"What they do know is how to be an exceptional quartet, whatever repertory they play."
— Anthony Tommasini,
The New York Times
“A concert that was as comprehensively rewarding as any chamber-music performance in recent memory… Do not lose track of this group: Even by today’s high standards, it offers something very special.”
— David Weininger,
The Boston Globe
“The Danish are remarkable, as ever – capable of intense blend, extreme dynamic variation (in which they seem glued together), perfect intonation even on harmonics, and constant vitality and flow.”
— Andrew Mellor,
"This is one of the best quartets before the public today."
— Robert Battey,
The Washington Post
"Its unity was astonishing, an oneness of purpose created by an intense precision of rhythm, matched timbres and ensemble balance."
— San Diego Union-Tribune
"The Nielsen seldom appears in our concert halls, but proved a brilliant, dramatic work in the Beethovenian tradition, and was projected by these players with vividness and ardour.”
— Paul Driver,
The London Times
"...One of the most powerful performances of Opus 132 I’ve heard live or on disc. The musicians, acutely attuned to one another, didn’t appear to be on autopilot for even a millisecond, with every nuance, phrase and gesture beautifully wrought."
— Vivien Schweitzer,
New York Times
"I can't imagine a more involving performance."
— Anthony Tommasini,
The New York Times
“They could be grounded in their tone or mystical. They allowed time to stand still, and they could assume the pose of excitingly aggressive rockers. They did it all.”
— Mark Swed,
The Los Angeles Times
“…It was good to encounter the rampaging energy of the Danish Quartet, at the Scandinavia House, on Park Avenue. Whether in Mozart’s D-Minor Quartet, Ligeti’s First, or Nielsen’s Fourth, these shaggy-haired Danes, who look as though they could be manning some inscrutable boutique in deepest Brooklyn, seemed to sing, dance, strut, and glide their way through the music. For the Dacapo label, they’ve recorded a superb survey of the Nielsen quartets; in zest and twang, it out-does even vintage accounts by the Koppel Quartet , which had links to the composer.”
— Alex Ross,
The New Yorker
"My introduction to this group was as dramatic as one could have. It was in the absolutely inhuman and unforgiving scenario of the audition, where they came all the way over from Copenhagen to audition at Lincoln Center. When somebody comes from overseas at their own expense to do an audition, you feel bad for them already. And we had this panel of judges sitting there, all incredible musicians; been through it all. And these guys walked out to play, and they looked like Scandinavian bandits or Old West bandits. They were wearing vests and white shirts, and they had this wild, spiky blond hair. We looked at them and thought, 'Wow, this is really off the wall.'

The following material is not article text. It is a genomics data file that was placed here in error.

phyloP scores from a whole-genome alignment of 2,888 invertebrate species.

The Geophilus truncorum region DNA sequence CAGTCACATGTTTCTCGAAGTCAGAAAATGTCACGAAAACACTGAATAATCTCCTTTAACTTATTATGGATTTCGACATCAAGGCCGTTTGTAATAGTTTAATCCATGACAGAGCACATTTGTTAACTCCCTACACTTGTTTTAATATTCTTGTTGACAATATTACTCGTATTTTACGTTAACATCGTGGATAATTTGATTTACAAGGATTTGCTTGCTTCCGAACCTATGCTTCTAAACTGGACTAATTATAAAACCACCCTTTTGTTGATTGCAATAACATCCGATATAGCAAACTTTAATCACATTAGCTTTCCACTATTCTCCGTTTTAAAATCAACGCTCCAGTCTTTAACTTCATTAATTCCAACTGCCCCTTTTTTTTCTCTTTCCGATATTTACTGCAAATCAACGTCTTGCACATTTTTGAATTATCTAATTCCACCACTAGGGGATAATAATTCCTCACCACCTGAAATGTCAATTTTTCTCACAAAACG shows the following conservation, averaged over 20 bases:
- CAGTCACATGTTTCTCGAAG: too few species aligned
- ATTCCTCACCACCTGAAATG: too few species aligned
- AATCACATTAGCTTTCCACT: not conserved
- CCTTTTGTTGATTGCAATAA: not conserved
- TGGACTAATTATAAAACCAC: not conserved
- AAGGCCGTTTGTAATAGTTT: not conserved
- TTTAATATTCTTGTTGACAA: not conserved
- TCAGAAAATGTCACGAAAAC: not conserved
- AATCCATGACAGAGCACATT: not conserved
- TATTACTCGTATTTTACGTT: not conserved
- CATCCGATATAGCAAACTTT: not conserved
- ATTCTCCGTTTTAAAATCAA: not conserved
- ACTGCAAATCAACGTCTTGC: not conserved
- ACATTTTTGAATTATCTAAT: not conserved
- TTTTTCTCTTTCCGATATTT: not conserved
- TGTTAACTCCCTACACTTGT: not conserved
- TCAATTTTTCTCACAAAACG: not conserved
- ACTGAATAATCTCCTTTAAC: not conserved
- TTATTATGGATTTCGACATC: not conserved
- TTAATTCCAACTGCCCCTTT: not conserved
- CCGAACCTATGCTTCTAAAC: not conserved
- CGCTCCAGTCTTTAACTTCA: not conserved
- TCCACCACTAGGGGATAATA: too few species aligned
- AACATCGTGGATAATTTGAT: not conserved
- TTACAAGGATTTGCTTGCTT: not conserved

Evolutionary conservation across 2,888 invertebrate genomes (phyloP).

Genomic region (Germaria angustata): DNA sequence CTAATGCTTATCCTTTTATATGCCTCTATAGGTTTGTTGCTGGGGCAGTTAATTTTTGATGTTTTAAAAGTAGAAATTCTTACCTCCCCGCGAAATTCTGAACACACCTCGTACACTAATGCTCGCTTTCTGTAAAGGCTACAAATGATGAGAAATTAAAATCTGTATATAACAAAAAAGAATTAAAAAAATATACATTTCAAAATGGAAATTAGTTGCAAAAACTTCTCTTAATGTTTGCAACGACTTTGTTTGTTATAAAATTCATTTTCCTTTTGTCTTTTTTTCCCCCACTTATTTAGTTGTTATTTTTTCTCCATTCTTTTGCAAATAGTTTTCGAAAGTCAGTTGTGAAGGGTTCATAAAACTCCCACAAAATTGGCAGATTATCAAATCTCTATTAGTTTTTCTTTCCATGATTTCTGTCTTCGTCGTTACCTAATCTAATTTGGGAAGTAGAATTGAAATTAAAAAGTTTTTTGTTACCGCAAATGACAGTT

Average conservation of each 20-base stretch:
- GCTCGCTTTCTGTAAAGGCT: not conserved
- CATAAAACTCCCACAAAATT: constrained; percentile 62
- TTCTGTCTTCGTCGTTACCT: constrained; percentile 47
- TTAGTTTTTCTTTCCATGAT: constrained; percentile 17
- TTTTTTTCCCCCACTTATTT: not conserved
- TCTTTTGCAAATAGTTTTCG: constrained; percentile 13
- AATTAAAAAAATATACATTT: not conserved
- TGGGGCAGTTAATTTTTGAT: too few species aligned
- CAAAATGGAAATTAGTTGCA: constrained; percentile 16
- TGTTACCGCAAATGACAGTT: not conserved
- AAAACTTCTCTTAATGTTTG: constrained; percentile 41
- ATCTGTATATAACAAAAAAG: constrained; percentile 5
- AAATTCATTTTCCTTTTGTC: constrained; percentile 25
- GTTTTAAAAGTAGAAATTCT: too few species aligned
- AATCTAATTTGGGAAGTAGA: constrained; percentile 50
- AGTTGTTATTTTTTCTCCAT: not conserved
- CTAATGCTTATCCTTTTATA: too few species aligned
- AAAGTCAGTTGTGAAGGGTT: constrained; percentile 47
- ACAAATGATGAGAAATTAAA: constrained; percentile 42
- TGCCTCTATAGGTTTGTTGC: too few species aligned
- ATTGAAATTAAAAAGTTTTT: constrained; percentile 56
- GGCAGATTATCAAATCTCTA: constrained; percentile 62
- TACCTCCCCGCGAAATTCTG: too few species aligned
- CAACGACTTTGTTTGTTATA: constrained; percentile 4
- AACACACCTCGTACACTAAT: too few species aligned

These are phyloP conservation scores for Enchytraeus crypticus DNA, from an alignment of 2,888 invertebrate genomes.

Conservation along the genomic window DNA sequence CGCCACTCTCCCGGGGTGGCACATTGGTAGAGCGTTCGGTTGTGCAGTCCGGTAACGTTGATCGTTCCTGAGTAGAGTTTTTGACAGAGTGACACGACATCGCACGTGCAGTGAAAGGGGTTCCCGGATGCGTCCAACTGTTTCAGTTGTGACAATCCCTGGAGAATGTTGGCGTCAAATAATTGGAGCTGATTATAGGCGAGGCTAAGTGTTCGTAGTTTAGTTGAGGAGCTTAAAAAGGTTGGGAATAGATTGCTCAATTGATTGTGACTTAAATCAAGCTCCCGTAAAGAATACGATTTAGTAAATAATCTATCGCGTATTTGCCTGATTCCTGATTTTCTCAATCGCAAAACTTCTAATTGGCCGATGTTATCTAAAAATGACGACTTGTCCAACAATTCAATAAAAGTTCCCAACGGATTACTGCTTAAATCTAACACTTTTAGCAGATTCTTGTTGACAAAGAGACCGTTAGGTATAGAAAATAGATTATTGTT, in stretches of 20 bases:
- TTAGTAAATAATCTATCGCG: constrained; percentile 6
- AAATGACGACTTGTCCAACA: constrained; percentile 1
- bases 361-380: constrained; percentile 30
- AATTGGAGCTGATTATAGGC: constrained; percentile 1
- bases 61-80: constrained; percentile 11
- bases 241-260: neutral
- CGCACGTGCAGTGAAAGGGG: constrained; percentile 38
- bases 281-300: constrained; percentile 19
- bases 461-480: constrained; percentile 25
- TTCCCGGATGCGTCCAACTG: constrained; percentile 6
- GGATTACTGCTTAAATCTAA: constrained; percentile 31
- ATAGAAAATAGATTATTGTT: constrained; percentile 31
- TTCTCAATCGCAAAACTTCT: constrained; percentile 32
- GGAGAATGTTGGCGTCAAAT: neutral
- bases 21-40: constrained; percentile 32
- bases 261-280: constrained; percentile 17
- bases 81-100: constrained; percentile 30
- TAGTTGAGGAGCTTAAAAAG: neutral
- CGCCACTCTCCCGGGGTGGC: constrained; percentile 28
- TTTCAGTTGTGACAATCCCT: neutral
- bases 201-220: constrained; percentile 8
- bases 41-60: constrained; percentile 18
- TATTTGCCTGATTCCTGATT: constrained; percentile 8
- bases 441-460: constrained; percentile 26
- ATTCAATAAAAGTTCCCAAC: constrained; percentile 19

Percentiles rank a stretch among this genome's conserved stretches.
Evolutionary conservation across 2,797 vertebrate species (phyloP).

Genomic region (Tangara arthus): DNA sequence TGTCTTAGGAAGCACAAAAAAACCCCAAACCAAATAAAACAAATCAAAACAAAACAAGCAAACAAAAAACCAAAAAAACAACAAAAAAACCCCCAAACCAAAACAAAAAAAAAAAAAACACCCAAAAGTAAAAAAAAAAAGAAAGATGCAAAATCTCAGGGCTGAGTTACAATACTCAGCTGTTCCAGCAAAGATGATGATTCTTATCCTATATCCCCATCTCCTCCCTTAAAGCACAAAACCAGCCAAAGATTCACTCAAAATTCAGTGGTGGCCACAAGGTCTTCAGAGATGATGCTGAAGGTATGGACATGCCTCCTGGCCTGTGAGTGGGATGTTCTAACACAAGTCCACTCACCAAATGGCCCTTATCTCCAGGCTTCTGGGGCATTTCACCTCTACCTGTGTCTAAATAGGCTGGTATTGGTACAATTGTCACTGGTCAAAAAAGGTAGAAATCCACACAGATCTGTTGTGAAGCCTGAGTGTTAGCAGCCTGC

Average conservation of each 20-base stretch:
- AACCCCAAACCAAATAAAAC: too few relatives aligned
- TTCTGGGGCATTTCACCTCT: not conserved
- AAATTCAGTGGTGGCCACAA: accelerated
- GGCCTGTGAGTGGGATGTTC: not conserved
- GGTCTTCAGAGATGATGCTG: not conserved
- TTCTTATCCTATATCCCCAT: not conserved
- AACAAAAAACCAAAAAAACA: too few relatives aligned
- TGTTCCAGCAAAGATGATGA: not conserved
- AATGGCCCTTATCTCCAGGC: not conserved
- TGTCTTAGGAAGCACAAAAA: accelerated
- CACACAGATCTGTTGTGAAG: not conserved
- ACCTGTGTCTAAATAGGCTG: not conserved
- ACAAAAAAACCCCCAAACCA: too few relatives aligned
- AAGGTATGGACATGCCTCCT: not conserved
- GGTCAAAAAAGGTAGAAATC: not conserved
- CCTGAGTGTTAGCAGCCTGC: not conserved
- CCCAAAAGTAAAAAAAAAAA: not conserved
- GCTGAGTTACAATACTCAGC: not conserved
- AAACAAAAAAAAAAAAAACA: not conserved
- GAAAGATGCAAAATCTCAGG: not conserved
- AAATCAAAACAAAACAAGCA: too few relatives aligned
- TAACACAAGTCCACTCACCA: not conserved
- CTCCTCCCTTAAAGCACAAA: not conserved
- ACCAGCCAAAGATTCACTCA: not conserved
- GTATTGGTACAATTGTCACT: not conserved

And they sat down, and they started to play. I think they started with Haydn and then they went to Beethoven Op. 127, the slow movement, one of the most profound pieces. And they started to play it, and I looked down the length of this long table of judges; there wasn't a pencil moving. They were all just sitting there, transfixed; one of the most beautiful things I've ever heard. I think they have really a profound effect on people who hear them play. I'm just so excited that they're coming."
— David Finckel
"Most of the music in this concert was of the kind that makes its musical points when performed with ultra refinement, pliancy of phrasing and tone, and a sense of reflection. In music of this type, the Danish Quartet has no peer."
— Kenneth Delong,
The Calgary Herald
“The Danish String Quartet is in a different league altogether, and one that should be attended every time they're in town.”
— Christina Strynatka,
"...A suitably dramatic and rhythmic performance which caught one's attention from the start... [a] lively and fresh-sounding ensemble."
— Roger Jones,
Seen and Heard International
"They bring a freshness and energy plus a level of sheer accomplishment that I don't ever remember hearing in these works."
— David Fanning,
“[The Danish String Quartet] plays with an urgency that can feel dangerous, and with a unity of intention that makes familiar material stand out in bold relief, as if it were brand new territory… This is a group that makes you listen.”
— San Jose Mercury News